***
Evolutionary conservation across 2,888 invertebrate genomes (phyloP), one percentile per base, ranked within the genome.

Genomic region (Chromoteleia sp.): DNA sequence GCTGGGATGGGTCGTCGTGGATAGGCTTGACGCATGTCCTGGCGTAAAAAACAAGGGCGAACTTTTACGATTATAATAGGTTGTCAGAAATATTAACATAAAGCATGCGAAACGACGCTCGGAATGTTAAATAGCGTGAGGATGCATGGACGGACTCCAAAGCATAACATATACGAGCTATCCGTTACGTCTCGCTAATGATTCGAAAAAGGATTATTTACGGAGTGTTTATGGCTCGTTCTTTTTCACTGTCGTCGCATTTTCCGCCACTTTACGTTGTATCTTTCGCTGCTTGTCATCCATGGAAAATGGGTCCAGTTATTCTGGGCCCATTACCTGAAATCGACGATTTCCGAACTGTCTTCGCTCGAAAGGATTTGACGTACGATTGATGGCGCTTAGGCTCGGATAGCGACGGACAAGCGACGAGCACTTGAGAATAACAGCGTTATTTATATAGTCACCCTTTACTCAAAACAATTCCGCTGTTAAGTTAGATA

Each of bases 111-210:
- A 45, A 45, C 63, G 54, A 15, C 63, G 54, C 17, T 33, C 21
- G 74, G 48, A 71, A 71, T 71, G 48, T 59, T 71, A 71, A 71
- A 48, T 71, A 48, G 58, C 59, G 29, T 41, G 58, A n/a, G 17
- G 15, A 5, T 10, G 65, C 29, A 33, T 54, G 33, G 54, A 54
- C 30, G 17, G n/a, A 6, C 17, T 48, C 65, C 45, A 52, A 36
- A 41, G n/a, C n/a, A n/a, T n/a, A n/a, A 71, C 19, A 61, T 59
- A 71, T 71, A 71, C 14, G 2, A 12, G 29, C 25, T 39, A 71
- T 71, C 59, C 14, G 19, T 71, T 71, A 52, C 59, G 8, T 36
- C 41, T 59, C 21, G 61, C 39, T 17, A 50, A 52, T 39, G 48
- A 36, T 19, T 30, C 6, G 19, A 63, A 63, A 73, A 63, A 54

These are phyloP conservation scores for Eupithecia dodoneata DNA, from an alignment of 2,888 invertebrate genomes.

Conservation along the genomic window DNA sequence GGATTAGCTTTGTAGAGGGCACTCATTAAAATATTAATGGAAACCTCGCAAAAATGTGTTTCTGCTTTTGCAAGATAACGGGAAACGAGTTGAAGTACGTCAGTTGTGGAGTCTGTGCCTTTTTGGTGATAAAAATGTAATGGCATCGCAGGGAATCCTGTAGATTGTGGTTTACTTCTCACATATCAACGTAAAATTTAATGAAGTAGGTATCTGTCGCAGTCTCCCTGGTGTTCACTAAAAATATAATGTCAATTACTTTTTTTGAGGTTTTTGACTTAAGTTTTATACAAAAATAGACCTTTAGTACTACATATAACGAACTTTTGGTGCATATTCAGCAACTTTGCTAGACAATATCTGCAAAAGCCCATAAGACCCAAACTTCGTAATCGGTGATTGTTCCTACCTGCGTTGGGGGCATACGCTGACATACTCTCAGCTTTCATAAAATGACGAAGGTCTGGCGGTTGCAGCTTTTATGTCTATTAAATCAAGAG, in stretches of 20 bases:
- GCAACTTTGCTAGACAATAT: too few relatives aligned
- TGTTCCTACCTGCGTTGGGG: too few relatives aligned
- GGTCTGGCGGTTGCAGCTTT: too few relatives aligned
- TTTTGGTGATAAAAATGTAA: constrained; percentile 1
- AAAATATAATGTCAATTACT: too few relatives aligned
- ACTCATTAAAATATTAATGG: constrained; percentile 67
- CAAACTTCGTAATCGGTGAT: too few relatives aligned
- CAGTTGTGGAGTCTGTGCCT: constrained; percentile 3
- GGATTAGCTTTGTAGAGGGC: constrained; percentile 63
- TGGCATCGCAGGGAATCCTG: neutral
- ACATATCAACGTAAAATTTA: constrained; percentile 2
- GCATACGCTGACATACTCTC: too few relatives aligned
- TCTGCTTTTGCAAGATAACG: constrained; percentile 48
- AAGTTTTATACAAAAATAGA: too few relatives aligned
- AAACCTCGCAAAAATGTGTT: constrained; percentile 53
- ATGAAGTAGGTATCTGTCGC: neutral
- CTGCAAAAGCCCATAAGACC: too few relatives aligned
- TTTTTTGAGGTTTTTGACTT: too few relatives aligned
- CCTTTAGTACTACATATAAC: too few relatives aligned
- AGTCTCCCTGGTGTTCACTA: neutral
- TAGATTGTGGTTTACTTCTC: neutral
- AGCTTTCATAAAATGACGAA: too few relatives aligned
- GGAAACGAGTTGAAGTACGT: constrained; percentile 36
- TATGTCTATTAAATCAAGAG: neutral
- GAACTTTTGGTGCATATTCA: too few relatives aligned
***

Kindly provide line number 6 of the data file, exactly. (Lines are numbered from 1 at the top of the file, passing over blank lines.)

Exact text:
- A 48, T 71, A 48, G 58, C 59, G 29, T 41, G 58, A n/a, G 17